As we embark on 2014 there are questions I find myself asking and, through speaking with other agents on the phone and at the AAR committee meetings, it seems this is a growing concern.
How do we monitor and audit e-book royalties?
Now that the judges have laid down their decisions and both the Agency Pricing Model and the List Pricing Model are allowed for pricing e-books, the same book can be sold at different prices with different pricing structures at the same time.
As most publishers report e-book sales on net revenue, we have no way of knowing what structures are being used. With price promotions rampant as a way to promote e-books (something I push for with my books), we do not even know the different prices each book was sold at during a given royalty period.
How do we unravel this tangle to be able to analyze our authors' royalty statements and be sure that all sales were reported correctly? Do the publishers even know they have accurate information with the reports they are receiving from their vendors? Unlike days of old there are no Reconciliations To Print because there is no need to do print runs of an e-book.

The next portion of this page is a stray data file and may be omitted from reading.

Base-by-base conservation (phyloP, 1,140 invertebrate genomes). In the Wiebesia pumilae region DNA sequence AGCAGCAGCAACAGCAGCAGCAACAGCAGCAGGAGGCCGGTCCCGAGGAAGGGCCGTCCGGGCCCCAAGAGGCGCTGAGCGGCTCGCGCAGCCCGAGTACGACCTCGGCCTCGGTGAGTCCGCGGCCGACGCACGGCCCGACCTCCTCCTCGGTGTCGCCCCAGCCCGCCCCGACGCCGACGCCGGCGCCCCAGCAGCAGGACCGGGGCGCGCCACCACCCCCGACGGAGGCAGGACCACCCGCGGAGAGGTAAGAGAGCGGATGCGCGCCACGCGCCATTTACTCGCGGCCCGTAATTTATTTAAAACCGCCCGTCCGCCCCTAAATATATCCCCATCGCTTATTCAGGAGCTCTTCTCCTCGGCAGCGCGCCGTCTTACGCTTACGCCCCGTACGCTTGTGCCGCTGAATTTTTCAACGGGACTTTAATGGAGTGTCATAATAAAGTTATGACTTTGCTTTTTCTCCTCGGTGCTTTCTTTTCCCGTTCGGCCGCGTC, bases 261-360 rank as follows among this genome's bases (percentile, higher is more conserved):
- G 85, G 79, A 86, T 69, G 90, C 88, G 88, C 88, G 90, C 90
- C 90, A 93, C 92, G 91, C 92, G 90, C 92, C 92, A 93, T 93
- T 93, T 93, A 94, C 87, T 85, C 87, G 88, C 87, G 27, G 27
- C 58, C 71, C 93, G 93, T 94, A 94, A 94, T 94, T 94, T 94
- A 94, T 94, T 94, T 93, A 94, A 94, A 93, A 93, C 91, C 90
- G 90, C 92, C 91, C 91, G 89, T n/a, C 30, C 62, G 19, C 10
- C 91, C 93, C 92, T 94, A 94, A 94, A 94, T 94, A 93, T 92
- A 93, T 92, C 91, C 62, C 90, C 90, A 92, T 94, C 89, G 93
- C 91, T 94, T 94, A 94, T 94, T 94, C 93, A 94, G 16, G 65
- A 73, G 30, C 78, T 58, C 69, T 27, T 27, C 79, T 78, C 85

While we as agents do not yet have the answers, it was encouraging to hear from other members of the AAR that we are asking the questions. The Royalty Committee is meeting with publishers to make the case for increased transparency in their reporting of authors' royalties -- across all formats -- as well as improved statements, and will be canvassing publishers to understand how they account for and report subscription model royalties. The Contracts Committee is investigating how various boilerplate clauses are involved in this issue, and if there is anything that needs to be brought to the attention of the membership. The International Rights Committee is looking at how our structures will then translate around the world.. The Digital Rights Committee along with the Programming Committee will be looking at understanding the ups and downs of e-sales through metadata (see evening program in March) as well as liaising with the Royalties Committee on the newest animal - the subscription model.
It is times like these where the agenting community is vital because, with our extensive work with a myriad of publishers worldwide, we have a unique and useful perspective.
I look forward to exploring these questions and hopefully finding solutions as the year progresses. But most of all, I appreciate knowing that I am not alone in the quest to make sure authors are the best served and informed that they can be.